2
Instantaneous Rate of Change:
The Derivative
Suppose that
y
is a function of
x
, say
y
=
f
(
x
). It is often necessary to know how sensitive
the value of
y
is to small changes in
x
.
EXAMPLE 2.1
Take, for example,
y
=
f
(
x
) =
radicalbig
625

x
2
(the upper semicircle of
radius 25 centered at the origin). When
x
= 7, we find that
y
=
√
625

49 = 24. Suppose
we want to know how much
y
changes when
x
increases a little, say to 7.1 or 7.01.
In the case of a straight line
y
=
mx
+
b
, the slope
m
= Δ
y/
Δ
x
measures the change in
y
per unit change in
x
. This can be interpreted as a measure of “sensitivity”; for example,
if
y
= 100
x
+ 5, a small change in
x
corresponds to a change one hundred times as large
in
y
, so
y
is quite sensitive to changes in
x
.
Let us look at the same ratio Δ
y/
Δ
x
for our function
y
=
f
(
x
) =
radicalbig
625

x
2
when
x
changes from 7 to 7
.
1. Here Δ
x
= 7
.
1

7 = 0
.
1 is the change in
x
, and
Δ
y
=
f
(
x
+ Δ
x
)

f
(
x
) =
f
(7
.
1)

f
(7)
=
radicalbig
625

7
.
1
2

radicalbig
625

7
2
≈
23
.
9706

24 =

0
.
0294
.
Thus, Δ
y/
Δ
x
≈ 
0
.
0294
/
0
.
1 =

0
.
294.
This means that
y
changes by less than one
third the change in
x
, so apparently
y
is not very sensitive to changes in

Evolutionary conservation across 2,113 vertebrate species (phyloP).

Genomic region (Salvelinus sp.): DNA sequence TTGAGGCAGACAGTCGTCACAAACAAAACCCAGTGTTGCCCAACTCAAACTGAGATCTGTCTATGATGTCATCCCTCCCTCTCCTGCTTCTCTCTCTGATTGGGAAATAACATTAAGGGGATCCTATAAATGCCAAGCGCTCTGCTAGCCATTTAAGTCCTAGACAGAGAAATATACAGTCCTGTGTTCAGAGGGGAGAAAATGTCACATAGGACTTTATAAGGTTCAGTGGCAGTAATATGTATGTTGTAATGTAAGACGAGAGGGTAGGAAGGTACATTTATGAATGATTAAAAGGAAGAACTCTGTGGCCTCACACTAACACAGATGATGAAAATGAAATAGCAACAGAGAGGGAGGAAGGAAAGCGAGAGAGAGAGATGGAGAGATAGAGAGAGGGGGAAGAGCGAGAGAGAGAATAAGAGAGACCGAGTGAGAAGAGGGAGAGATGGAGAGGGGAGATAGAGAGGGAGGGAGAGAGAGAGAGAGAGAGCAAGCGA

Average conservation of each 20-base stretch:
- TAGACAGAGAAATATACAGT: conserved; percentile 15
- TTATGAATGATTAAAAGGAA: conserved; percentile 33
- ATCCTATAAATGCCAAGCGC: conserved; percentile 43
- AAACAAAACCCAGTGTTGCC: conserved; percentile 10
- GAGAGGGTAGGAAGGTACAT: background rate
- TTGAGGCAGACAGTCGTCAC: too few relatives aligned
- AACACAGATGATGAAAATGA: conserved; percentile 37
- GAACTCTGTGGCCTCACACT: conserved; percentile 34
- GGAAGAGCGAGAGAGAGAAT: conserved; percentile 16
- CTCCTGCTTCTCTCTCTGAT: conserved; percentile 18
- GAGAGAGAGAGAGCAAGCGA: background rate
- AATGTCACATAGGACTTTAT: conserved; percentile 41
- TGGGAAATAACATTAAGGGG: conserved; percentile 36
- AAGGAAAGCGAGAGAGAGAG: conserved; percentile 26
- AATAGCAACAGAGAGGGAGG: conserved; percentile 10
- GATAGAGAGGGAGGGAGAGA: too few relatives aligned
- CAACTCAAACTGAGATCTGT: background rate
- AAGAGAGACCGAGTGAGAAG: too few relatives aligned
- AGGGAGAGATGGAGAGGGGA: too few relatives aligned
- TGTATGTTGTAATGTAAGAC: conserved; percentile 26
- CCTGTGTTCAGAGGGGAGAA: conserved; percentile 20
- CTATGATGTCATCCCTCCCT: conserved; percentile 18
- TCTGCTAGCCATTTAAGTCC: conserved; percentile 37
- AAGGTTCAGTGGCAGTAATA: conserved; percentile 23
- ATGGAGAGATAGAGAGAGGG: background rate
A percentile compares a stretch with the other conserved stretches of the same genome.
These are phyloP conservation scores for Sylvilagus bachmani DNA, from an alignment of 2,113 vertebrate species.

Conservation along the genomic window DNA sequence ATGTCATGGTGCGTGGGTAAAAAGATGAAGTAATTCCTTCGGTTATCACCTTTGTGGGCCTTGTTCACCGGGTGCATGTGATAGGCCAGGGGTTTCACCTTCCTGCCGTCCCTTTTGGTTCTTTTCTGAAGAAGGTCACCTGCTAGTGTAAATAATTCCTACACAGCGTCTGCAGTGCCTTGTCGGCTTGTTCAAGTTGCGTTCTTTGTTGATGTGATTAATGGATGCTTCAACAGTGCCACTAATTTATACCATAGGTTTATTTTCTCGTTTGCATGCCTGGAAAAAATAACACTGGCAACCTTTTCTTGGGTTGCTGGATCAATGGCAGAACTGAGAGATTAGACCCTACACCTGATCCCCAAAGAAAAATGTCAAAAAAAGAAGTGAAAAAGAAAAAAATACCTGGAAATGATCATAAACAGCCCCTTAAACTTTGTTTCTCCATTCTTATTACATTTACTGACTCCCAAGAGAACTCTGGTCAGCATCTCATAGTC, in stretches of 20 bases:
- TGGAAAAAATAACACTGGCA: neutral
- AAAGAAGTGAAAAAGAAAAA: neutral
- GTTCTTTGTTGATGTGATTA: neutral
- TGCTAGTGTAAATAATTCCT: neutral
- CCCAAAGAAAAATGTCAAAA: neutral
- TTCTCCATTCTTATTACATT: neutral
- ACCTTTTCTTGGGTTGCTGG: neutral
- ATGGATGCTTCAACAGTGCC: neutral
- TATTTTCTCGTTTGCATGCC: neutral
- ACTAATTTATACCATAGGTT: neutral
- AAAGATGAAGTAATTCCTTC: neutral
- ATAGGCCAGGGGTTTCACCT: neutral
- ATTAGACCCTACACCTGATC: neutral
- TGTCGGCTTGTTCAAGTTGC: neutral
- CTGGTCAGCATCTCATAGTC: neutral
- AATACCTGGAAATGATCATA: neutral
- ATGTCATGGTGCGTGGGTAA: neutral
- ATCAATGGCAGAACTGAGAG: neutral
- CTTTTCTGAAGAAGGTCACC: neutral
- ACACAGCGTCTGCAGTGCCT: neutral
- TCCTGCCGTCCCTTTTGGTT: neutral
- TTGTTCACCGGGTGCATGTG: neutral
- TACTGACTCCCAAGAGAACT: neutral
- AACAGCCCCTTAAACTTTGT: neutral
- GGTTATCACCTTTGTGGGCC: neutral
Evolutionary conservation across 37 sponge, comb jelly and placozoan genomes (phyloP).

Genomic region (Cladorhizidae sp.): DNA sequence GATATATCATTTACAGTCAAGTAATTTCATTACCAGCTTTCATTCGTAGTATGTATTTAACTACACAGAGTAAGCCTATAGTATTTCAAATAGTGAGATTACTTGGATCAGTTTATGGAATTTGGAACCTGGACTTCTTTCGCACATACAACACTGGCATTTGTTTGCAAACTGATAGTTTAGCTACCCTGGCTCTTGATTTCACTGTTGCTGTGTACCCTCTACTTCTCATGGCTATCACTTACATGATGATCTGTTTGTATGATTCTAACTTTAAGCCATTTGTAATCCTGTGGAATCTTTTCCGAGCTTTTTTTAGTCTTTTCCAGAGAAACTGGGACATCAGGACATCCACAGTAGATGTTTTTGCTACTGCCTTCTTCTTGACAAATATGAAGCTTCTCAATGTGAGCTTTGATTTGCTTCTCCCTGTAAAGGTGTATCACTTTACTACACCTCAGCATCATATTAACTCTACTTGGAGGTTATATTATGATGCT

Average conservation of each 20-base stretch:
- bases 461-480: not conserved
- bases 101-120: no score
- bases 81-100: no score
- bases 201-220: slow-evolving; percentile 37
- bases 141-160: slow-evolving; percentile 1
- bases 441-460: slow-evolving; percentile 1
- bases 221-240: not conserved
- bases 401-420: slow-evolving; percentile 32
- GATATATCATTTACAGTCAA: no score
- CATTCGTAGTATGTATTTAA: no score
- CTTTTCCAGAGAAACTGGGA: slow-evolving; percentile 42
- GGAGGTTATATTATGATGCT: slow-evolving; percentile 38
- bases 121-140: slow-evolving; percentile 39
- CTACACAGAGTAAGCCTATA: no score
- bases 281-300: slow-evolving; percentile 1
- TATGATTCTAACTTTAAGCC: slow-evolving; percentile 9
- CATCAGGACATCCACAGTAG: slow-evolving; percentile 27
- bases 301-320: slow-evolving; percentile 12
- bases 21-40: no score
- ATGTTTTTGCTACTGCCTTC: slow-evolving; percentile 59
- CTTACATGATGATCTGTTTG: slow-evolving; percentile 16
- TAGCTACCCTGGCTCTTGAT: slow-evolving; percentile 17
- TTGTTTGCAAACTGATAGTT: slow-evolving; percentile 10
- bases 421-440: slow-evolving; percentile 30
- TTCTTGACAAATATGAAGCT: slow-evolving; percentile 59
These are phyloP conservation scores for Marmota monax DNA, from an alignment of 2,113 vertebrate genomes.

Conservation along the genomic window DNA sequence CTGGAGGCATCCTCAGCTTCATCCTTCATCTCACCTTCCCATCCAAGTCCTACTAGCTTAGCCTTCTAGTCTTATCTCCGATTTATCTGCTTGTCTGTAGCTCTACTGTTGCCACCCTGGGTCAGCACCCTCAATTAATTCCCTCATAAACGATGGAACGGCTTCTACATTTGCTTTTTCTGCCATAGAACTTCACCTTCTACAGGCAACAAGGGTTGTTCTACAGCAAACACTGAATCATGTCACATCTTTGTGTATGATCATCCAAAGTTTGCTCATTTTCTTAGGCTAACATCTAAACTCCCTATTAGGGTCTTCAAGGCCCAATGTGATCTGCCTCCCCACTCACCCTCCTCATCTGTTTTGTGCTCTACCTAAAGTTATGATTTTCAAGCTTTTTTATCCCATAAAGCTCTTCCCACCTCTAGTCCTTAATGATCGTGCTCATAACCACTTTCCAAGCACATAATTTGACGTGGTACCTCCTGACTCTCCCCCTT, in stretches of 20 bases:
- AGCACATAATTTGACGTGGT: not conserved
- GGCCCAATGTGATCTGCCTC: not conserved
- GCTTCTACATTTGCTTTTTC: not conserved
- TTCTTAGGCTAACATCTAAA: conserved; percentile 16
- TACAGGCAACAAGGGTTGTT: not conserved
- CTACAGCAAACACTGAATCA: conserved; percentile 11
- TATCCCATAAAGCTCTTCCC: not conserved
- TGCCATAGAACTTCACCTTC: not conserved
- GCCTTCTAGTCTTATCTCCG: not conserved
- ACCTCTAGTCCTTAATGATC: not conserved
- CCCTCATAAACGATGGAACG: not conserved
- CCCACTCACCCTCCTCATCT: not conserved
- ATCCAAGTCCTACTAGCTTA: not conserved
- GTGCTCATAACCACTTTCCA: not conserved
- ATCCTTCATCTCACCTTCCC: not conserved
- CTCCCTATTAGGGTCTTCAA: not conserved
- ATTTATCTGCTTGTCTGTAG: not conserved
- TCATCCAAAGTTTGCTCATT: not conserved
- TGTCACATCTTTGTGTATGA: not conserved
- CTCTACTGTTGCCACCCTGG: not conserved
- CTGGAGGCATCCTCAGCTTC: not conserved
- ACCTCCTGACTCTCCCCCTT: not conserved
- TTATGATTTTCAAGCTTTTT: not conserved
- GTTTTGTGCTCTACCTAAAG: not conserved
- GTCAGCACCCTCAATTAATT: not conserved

x
at
x
= 7.
We say “apparently” here because we don’t really know what happens between 7 and 7
.
1.
Perhaps
y
changes dramatically as
x
runs through the values from 7 to 7
.
1, but at 7
.
1
y
just happens to be close to its value at 7. This is not in fact the case for this particular
function, but we don’t yet know why.
17
18
Chapter 2 Instantaneous Rate of Change: The Derivative
One way to interpret the above calculation is by reference to a line. We have computed
the slope of the line through (7
,
24) and (7
.
1
,
23
.
9706), called a
chord
of the circle.
In
general, if we draw the chord from the point (7
,
24) to a nearby point on the semicircle
(7 + Δ
x, f
(7 + Δ
x
)), the slope of this chord is the socalled
difference quotient
slope of chord =
f
(7 + Δ
x
)

f
(7)
Δ
x
=
radicalbig
625

(7 + Δ
x
)
2

24
Δ
x
.
For example, if
x
changes only from 7 to 7.01, then the difference quotient (slope of the
chord) is approximately equal to (23
.
997081

24)
/
0
.
01 =

0
.
2919. This is slightly less
steep than the chord from (7
,
24) to (7
.
1
,
23
.
9706).
As the second value 7 + Δ
x
moves in towards 7, the chord joining (7
, f
(7)) to (7 +
Δ
x, f
(7 + Δ
x
)) shifts slightly. As indicated in figure 2.1, as Δ
x
gets smaller and smaller,
the chord joining (7
,
24) to (7 + Δ
x, f
(7 + Δ
x
)) gets closer and closer to the
tangent line
to the circle at the point (7
,
24). (Recall that the tangent line is the line that just grazes
the circle at that point, i.e., it doesn’t meet the circle at any second point.) Thus, as Δ
x
gets smaller and smaller, the slope Δ
y/
Δ
x
of the chord gets closer and closer to the slope
of the tangent line. This is actually quite difficult to see when Δ
x
is small, because of the
scale of the graph. The values of Δ
x
used for the figure are 1, 5, 10 and 15, not really very
small values. The tangent line is the one that is uppermost at the right hand endpoint.